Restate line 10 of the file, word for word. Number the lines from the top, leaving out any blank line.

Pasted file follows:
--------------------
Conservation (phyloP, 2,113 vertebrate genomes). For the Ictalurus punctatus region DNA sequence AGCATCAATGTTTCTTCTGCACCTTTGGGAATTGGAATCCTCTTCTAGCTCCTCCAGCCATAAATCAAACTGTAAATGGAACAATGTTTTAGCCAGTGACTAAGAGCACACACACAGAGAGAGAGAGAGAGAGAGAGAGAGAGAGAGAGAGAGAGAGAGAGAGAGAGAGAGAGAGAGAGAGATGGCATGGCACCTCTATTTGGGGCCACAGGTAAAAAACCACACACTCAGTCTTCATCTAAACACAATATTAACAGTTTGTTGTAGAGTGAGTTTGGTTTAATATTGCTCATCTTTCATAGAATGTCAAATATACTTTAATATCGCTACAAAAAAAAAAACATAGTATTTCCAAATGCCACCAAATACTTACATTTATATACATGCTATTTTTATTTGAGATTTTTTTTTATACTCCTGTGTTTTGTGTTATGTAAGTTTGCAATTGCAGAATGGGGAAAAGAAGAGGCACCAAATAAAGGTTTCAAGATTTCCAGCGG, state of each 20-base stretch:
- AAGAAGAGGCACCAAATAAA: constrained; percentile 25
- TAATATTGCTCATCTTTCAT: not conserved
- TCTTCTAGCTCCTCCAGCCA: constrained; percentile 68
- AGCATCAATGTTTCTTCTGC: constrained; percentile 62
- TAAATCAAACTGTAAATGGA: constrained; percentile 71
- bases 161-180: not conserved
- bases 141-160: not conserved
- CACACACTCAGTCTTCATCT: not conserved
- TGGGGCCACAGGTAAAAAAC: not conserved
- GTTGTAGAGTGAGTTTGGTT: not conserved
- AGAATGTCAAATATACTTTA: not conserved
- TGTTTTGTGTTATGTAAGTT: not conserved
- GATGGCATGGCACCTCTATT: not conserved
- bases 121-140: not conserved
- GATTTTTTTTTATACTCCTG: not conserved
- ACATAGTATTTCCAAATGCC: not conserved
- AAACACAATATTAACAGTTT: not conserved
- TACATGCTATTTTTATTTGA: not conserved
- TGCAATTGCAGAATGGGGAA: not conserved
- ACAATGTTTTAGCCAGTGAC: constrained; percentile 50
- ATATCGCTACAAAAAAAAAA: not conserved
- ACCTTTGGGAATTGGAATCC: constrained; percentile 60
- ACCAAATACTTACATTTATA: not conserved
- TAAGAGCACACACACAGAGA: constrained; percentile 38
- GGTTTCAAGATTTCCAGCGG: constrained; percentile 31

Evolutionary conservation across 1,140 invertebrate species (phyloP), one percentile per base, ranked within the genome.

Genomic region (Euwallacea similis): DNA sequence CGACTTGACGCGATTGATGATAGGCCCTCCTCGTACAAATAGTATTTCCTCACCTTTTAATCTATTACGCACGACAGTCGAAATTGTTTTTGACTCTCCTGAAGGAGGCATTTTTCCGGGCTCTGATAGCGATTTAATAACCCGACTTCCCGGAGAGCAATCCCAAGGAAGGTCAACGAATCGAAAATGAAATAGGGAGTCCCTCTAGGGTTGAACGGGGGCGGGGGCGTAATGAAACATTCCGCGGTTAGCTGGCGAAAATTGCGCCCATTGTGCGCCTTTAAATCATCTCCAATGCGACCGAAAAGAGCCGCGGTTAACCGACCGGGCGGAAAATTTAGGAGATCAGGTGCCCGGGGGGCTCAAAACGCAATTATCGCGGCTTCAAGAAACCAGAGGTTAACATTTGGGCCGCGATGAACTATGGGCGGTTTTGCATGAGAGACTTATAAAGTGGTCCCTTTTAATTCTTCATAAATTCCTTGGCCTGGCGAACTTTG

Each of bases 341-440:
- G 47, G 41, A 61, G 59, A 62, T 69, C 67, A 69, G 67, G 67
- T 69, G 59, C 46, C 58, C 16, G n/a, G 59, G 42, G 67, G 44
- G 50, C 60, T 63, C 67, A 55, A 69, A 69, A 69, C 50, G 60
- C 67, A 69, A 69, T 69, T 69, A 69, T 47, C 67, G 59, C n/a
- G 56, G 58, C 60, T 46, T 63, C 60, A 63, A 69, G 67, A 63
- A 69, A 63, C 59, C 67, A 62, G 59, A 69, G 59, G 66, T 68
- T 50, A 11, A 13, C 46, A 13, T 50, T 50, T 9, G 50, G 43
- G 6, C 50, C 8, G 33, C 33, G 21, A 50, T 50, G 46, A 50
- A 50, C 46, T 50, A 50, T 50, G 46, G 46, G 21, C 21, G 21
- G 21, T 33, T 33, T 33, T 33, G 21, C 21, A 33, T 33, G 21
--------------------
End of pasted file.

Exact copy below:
- TGGGGCCACAGGTAAAAAAC: not conserved